April 2006

Here are Tagalog lessons about Semana Santa or Holy Week.

Holy Week is an important part of Philippine culture. It’s a time to pause and reflect on the state of your spiritual development, spend time with your family (particularly with your grandparents), deepen your relationship with God, or quickly recharge your office-fried brain with a quick three-day soak in the beach.

Tagalog Words / Phrases

Mahal na araw – Holy Week (literally: days of love)

Domingo de Ramos / Linggo ng Palaspas – Palm Sunday
Lunes Santo – Holy Monday
Martes Santo – Holy Tuesday
Miyerkoles Santo – Holy Wednesday
Huwebes Santo – Maundy Thursday
Biyernes Santo – Good Friday
Sabado de Gloria – Black Saturday

Don’t do these on Good Friday:
Huwag kang maligo. – Don’t take a bath.
Huwag kang lalabas. – Don’t go out.
Huwag kang gagawa ng mabigat. – Don’t work (or engage in heavy labor).
Bawal kumain ng karne. – Eating meat is prohibited.

Biyernes Santong Biyernes Santo, eh… – It’s Good Friday, fer cryin’ out loud…

Pasko ng Pagkabuhay – Easter Sunday
Linggo ng muling pagkabuhay – Easter Sunday
Pasko – Christmas
Linggo – Sunday
pagkabuhay – life

Pasyon – Passion (of the life of Christ)
Pabasa – reading /chanting
Bisita Iglesia – visit churches
Senaculo – dramatization / play / re-enactment of the Passion of Christ

Deboto – flagellants
kusang palo – initiative
kusa – self
palo – spank

Hudas – Judas
Hudas ka! – Betrayer! (Or: You are like Judas)
Nanghudas – betrayed
Ipinagkanulo – betrayed / handed over to one’s enemies (what Judas did to Christ)

God knows Hudas not pay. – God knows who does not pay.
(Sign found in some jeepneys)

Download Episode 24 – Holy Week
Viloria.com Pinoy Podcast Feed
Subscribe via iTunes

Here are Tagalog phrases about honeymoons and weddings.

In the Philippines, weddings are rarely just about two people in love. They’re usually about family. Big families. And their neighbors. And officemates. And yes, even the corner sari-sari store owner. For Filipinos, it’s not a simple “welcome to my family”… it’s more of a “welcome to my world.”


Here are Tagalog lessons about phrases Filipinos utter when we’re near pregnant women and children.

If it takes a village to raise a child, it takes a barangay here in the Philippines to raise a child, even if the baby is still in the womb. There’s this familiar sense of community, as if one’s family went beyond extended relations and into neighbors, whether they’re next door, in the hallway, or in the adjacent cubicle.

Tagalog Words / Phrases

Hi, buntis! – Hello! (said to someone who’s pregnant)

Siguro, babae yan. – I think your baby is a girl.
Maganda ka kasi. – Because you’re pretty (maganda).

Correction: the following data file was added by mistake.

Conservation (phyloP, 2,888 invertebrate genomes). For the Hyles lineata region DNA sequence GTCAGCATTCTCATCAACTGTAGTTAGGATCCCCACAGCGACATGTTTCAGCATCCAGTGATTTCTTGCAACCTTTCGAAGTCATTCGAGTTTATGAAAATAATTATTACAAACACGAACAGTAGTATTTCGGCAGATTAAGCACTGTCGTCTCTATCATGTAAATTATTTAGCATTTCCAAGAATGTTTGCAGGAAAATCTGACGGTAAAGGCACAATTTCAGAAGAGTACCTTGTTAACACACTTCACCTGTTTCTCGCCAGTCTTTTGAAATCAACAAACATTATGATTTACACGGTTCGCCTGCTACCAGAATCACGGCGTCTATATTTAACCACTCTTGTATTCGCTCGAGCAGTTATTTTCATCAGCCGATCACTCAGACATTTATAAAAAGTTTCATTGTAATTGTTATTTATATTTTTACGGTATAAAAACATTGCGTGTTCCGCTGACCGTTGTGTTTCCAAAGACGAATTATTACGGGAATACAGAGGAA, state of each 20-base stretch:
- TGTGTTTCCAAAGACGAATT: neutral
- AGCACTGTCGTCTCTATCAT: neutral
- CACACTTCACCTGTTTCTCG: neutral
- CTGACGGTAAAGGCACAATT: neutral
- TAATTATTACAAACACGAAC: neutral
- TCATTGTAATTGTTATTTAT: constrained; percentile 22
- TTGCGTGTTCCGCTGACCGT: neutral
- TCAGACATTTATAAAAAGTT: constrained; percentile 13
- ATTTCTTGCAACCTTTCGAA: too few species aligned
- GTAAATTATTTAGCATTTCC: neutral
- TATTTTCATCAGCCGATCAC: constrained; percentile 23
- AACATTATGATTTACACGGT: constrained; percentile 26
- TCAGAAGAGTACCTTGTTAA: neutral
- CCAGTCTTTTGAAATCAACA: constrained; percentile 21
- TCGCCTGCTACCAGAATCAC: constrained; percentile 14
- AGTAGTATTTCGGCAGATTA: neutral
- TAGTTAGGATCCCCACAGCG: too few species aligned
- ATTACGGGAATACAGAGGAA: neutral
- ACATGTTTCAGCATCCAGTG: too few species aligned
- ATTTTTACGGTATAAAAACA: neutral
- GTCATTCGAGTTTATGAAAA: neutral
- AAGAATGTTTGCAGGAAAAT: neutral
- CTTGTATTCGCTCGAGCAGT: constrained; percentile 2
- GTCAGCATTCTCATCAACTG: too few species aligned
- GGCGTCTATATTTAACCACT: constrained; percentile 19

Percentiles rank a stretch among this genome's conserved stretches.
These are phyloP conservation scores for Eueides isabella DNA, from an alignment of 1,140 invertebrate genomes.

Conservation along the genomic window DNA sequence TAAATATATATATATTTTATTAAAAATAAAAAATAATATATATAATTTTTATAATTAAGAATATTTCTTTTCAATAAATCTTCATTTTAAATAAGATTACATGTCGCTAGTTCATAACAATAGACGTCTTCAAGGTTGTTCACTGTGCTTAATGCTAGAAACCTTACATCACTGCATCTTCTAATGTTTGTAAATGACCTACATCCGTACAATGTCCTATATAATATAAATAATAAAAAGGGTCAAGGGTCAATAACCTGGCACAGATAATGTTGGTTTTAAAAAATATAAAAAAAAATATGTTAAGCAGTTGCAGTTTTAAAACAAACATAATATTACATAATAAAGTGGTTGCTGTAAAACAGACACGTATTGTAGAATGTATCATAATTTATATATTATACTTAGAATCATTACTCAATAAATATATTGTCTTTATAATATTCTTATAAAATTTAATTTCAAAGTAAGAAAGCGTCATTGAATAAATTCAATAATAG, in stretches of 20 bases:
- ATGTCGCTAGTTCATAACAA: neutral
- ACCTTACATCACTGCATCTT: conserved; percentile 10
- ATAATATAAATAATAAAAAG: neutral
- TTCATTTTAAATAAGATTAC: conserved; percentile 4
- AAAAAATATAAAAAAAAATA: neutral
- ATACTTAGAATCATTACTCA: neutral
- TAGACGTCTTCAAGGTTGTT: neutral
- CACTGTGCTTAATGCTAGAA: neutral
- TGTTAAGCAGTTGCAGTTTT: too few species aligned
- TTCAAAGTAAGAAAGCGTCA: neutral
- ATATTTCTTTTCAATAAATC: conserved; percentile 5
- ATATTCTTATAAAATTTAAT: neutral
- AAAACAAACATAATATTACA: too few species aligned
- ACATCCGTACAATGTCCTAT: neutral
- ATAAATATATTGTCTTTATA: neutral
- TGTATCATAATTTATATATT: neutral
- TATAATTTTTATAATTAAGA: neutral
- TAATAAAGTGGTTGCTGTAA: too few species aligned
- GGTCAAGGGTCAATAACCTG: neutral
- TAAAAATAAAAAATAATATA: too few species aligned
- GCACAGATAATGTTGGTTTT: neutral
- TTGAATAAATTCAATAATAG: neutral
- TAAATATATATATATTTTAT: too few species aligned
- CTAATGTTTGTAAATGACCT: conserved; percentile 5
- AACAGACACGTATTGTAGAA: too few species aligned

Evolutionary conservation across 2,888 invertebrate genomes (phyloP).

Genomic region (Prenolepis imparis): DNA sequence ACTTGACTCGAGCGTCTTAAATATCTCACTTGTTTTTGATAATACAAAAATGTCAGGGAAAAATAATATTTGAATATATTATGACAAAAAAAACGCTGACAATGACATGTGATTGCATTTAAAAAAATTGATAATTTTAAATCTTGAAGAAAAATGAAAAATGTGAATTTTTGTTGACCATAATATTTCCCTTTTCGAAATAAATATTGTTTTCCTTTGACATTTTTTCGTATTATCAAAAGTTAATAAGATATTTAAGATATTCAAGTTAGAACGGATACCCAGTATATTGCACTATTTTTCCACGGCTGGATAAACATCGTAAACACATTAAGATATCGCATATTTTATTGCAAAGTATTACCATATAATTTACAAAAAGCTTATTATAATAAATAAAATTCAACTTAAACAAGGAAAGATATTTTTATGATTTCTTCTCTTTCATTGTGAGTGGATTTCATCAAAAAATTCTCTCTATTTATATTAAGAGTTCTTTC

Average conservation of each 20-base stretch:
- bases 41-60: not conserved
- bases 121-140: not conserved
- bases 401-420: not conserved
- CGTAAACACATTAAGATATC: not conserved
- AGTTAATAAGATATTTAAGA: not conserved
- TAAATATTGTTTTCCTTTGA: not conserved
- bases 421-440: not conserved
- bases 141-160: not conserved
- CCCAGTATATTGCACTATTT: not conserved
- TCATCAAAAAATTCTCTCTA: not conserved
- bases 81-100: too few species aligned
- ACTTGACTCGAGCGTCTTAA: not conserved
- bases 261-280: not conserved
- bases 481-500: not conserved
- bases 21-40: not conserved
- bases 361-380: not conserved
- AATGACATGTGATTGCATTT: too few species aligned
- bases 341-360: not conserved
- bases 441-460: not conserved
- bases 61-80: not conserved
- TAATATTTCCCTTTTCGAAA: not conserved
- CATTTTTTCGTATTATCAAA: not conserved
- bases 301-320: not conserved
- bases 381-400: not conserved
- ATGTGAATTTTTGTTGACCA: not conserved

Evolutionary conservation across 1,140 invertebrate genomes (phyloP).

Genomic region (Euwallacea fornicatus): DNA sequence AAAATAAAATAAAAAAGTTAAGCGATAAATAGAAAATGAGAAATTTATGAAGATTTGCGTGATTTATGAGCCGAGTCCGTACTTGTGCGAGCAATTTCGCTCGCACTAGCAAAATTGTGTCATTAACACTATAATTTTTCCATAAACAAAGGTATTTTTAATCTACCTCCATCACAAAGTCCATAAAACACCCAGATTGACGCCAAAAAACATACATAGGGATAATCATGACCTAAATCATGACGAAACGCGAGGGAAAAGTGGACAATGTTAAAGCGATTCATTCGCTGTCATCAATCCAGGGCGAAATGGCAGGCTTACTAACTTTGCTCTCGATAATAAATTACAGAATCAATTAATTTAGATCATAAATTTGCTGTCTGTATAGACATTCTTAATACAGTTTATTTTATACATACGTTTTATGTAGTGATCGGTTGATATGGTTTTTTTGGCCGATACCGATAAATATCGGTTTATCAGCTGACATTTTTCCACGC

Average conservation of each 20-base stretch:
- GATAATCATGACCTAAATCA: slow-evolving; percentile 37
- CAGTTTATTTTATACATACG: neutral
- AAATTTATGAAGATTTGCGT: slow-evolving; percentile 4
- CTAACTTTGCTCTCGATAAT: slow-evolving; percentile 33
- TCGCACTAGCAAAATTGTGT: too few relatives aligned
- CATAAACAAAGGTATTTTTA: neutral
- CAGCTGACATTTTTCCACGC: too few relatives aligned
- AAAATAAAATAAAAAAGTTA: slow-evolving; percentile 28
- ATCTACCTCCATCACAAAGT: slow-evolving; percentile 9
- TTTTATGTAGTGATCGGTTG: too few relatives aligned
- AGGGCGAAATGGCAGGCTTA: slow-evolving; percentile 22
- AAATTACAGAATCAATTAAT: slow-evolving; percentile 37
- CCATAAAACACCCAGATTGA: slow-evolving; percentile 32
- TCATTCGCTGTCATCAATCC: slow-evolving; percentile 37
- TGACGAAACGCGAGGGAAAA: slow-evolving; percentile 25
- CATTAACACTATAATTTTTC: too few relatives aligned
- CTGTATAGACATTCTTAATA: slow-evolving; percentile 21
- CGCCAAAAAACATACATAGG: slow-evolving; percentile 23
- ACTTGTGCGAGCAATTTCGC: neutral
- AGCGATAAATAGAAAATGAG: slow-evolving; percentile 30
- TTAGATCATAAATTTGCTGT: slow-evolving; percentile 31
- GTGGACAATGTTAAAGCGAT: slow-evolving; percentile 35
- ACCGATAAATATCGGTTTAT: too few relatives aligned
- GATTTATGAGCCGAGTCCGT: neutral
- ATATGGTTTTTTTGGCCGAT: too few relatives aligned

Maaliwalas ang mukha mo. – Your face (mukha) looks content (or at peace).
Mabilog ang tiyan mo. – Your stomach (tiyan) is round (mabilog).

NOTE: it’s ma-bi-log (please don’t mix your syllables!)

Siguro, lalaki yan. – I think your baby is a boy.
At bakit? – And why? (asked by the pregnant woman)
Ah, uh… – [It's hard to tell the truth, so just wait for the pregnant woman to say:]
Bakit? Kasi malaki ang ilong ko? – Why? Because my nose (ilong) is big (malaki)?
Maitim ang leeg ko? – My neck (leeg) is dark (maitim)?
Matulis ang tiyan ko? – My stomach is pointed/sharp (matulis)?

Kelan ang labas? – When are you due (to deliver)?
Anong ipapangalan mo? – What name will you give your baby?

Anong gusto mo, babae o lalaki? – What do you want, a girl or a boy?

Kahit ano. – Any will do.
Basta malusog. – As long as the baby’s healthy.

*** After the baby is born ***

Kamusta ka na, mommy? – Mommy, how are you?
Normal ba o CS? – Did you deliver normally or via C-Section?

Ang ganda ng baby mo! – Your baby is beautiful!
Ang gwapo ng bata! – The child is handsome!

Kanino nagmana? – Whom did the child take after?

Siyempre, sa tatay. – Of course, the child took after the father.
Siyempre, sa nanay. – Of course, the child took after the mother.

Ang lago ng buhok. – The child has a full head of hair.
Ang taba! – How fat!
Tabachichay! – Chubby!

Pwera usog. – Loose transation: No misfortune. Or knock on wood. (This is to counter potential hexes unwittingly placed by visitors on a child.)

Hoy, nag-alcohol na ba kayo? Hey, have you cleaned yourselves with alcohol?

Kelan ang binyag? – When’s the christening?
Ninong ako, ha? – Get me as godfather, ok?
Ninang ako, ha? – Get me as godmother, ok?
Ilista mo ako, ha? – List me as godparent, ok? (for proxy godparents who are far away)

Download Episode 22 – Baby Village
Viloria.com Pinoy Podcast Feed
Subscribe via iTunes